Richard Passingham has transformed our understanding of the physiology and evolution of cognitive functions that distinguish humans from other mammals. Working with both human subjects and monkeys, he has explored the role of the massively expanded frontal lobes of the human cerebral cortex in planning and controlling our actions.
Richard has deployed multiple strategies to understand what happens in the brain when we make decisions. He has studied the effects of brain damage, worked with patients with neurological disorders, interfered with brain activity in healthy patients using transcranial magnetic brain stimulation and recorded brain activity using a variety of imaging methods.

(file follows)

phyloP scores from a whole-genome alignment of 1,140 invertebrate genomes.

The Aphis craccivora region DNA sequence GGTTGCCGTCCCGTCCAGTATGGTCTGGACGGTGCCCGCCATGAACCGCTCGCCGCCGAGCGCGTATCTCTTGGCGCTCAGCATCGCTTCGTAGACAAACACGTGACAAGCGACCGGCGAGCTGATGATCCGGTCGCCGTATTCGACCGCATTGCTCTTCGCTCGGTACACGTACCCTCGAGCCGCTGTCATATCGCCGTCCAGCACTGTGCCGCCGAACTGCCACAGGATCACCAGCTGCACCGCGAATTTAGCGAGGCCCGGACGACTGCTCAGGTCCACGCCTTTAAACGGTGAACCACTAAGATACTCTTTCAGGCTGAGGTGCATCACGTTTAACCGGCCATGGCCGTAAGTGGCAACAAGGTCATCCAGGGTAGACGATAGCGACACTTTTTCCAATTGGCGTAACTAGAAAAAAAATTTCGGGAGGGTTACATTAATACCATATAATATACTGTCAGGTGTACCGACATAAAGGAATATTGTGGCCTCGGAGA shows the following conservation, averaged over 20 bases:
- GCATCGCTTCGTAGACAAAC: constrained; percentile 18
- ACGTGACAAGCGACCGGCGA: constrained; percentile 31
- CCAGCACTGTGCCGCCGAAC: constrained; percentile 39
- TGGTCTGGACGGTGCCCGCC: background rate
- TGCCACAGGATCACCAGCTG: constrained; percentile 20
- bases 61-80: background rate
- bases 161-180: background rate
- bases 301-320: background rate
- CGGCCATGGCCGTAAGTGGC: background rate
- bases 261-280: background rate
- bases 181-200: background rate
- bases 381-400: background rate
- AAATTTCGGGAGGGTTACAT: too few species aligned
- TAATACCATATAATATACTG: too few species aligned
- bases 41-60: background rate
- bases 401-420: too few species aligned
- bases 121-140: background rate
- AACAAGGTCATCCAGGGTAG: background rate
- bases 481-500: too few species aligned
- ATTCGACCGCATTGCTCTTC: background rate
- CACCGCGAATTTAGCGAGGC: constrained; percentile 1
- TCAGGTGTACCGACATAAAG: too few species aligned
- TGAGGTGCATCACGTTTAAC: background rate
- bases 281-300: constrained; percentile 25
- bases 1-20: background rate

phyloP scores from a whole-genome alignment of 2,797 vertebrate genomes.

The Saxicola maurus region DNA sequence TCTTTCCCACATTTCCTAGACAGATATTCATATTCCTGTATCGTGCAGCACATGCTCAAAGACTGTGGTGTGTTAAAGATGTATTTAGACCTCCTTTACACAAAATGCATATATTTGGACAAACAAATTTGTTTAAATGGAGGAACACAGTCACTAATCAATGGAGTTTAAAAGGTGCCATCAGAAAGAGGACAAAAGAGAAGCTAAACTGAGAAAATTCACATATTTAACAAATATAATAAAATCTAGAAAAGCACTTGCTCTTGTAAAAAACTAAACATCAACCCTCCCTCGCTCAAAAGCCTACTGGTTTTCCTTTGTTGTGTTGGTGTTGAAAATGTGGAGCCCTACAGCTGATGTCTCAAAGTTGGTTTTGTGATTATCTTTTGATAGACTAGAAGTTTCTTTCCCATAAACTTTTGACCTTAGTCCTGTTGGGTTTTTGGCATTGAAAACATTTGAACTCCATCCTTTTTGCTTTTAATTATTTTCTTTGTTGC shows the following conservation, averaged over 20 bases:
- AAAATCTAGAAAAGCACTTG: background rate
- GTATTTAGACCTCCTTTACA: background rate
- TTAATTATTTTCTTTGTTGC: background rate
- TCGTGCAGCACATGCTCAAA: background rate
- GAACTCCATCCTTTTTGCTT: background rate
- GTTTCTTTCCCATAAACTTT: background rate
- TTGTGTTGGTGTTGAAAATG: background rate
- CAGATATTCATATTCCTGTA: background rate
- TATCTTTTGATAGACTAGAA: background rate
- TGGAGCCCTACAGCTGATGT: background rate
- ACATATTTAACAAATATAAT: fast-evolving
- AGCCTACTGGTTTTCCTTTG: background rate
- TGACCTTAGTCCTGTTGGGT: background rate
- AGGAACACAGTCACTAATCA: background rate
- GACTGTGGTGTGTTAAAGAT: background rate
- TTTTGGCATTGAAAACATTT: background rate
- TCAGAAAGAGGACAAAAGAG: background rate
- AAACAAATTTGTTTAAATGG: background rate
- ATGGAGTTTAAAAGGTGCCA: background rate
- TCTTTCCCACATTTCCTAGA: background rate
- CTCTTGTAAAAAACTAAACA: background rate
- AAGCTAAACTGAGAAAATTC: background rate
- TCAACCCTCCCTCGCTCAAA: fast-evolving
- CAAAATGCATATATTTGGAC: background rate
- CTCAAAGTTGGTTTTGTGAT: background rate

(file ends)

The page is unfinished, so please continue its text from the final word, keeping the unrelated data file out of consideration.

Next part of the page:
In his book The Neurobiology of the Prefrontal Cortex: Anatomy, Evolution, and the Origin of Insight (2012), co-authored with Steven Wise, he argues that the prefrontal cortex rapidly generates goals based on a variety of contextual cues, giving humans a means of overriding the actions of evolutionarily older, slower learning systems.